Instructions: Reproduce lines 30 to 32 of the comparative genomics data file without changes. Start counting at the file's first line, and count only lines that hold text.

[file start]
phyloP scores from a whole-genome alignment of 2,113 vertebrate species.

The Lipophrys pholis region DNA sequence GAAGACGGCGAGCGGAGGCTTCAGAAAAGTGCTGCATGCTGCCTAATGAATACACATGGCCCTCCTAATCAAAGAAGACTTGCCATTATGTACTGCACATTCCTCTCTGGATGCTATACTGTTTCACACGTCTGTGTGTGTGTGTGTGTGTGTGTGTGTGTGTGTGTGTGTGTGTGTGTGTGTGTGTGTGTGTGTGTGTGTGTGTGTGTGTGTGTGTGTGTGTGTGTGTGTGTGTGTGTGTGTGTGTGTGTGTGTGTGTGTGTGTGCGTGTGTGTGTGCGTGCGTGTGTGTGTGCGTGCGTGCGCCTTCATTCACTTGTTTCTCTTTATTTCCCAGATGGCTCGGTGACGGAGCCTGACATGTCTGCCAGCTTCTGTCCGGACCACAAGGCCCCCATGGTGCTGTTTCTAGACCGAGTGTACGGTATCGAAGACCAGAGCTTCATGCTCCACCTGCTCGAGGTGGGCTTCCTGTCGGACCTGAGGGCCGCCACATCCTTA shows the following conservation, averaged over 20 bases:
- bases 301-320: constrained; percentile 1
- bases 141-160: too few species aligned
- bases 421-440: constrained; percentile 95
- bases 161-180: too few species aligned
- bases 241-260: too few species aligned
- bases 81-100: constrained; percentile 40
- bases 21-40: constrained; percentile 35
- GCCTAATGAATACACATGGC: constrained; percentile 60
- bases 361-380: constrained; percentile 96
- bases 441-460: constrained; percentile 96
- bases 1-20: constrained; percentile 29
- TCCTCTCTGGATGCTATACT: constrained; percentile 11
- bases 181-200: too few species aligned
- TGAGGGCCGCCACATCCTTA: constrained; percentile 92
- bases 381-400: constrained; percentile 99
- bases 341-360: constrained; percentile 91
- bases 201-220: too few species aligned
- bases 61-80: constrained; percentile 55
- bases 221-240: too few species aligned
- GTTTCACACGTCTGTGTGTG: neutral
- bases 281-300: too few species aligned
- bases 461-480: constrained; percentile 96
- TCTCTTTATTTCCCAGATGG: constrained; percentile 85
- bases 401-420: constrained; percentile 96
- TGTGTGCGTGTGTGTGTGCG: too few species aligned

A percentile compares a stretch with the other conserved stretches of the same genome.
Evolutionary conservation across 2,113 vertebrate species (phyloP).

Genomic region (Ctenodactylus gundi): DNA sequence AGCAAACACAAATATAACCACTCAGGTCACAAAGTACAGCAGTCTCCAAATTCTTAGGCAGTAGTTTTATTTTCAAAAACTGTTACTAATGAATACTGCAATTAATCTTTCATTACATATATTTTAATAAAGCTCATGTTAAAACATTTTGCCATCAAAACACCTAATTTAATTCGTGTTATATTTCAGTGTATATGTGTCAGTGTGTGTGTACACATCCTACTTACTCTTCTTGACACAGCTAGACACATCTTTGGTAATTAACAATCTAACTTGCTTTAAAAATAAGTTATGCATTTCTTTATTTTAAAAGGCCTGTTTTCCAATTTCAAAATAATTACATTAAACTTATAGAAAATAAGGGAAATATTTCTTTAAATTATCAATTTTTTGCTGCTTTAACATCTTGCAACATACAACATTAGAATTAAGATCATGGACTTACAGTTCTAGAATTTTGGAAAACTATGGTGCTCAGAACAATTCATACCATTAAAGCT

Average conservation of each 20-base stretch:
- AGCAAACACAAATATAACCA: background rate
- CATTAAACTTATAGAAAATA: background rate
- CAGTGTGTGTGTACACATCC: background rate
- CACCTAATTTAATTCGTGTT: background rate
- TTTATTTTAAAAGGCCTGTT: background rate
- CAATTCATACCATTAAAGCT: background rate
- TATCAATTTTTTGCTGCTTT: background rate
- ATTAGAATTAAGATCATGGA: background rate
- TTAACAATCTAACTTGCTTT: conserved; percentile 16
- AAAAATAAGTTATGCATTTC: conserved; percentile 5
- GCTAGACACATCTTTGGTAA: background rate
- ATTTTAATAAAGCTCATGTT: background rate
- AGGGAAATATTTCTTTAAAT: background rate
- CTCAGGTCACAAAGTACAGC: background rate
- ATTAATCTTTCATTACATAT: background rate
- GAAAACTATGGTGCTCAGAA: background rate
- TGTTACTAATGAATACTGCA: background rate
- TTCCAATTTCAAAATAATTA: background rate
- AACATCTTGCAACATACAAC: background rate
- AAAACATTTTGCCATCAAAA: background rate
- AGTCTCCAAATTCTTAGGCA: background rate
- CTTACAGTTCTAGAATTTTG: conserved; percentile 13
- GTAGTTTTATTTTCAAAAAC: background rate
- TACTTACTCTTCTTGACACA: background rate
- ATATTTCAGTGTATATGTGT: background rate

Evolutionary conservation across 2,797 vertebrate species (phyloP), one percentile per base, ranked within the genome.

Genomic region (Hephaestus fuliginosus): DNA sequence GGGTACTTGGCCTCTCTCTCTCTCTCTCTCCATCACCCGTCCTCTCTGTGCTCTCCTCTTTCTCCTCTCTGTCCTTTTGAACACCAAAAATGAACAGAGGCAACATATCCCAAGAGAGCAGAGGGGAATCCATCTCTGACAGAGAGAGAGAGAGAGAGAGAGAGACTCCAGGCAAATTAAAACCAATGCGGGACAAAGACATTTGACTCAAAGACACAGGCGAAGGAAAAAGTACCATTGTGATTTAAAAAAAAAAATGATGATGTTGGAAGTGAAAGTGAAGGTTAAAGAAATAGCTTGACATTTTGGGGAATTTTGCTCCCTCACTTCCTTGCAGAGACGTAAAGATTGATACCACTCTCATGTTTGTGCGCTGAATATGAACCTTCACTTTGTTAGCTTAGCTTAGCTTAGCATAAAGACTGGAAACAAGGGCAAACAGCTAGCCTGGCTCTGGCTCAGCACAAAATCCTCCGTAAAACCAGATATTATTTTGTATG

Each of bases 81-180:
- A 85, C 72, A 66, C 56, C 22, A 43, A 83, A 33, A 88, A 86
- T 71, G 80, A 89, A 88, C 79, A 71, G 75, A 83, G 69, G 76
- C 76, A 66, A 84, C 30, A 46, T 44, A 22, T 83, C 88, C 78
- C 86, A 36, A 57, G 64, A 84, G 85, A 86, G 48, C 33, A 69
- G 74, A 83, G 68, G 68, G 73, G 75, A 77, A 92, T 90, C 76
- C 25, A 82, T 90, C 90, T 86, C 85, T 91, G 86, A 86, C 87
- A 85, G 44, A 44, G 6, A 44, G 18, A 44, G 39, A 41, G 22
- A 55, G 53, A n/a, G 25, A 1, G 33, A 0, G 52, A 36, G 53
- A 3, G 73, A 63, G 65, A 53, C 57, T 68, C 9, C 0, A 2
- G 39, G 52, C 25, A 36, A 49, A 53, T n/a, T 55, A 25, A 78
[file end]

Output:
Genomic region (Ctenodactylus gundi): DNA sequence AGCAAACACAAATATAACCACTCAGGTCACAAAGTACAGCAGTCTCCAAATTCTTAGGCAGTAGTTTTATTTTCAAAAACTGTTACTAATGAATACTGCAATTAATCTTTCATTACATATATTTTAATAAAGCTCATGTTAAAACATTTTGCCATCAAAACACCTAATTTAATTCGTGTTATATTTCAGTGTATATGTGTCAGTGTGTGTGTACACATCCTACTTACTCTTCTTGACACAGCTAGACACATCTTTGGTAATTAACAATCTAACTTGCTTTAAAAATAAGTTATGCATTTCTTTATTTTAAAAGGCCTGTTTTCCAATTTCAAAATAATTACATTAAACTTATAGAAAATAAGGGAAATATTTCTTTAAATTATCAATTTTTTGCTGCTTTAACATCTTGCAACATACAACATTAGAATTAAGATCATGGACTTACAGTTCTAGAATTTTGGAAAACTATGGTGCTCAGAACAATTCATACCATTAAAGCT

Average conservation of each 20-base stretch:
- AGCAAACACAAATATAACCA: background rate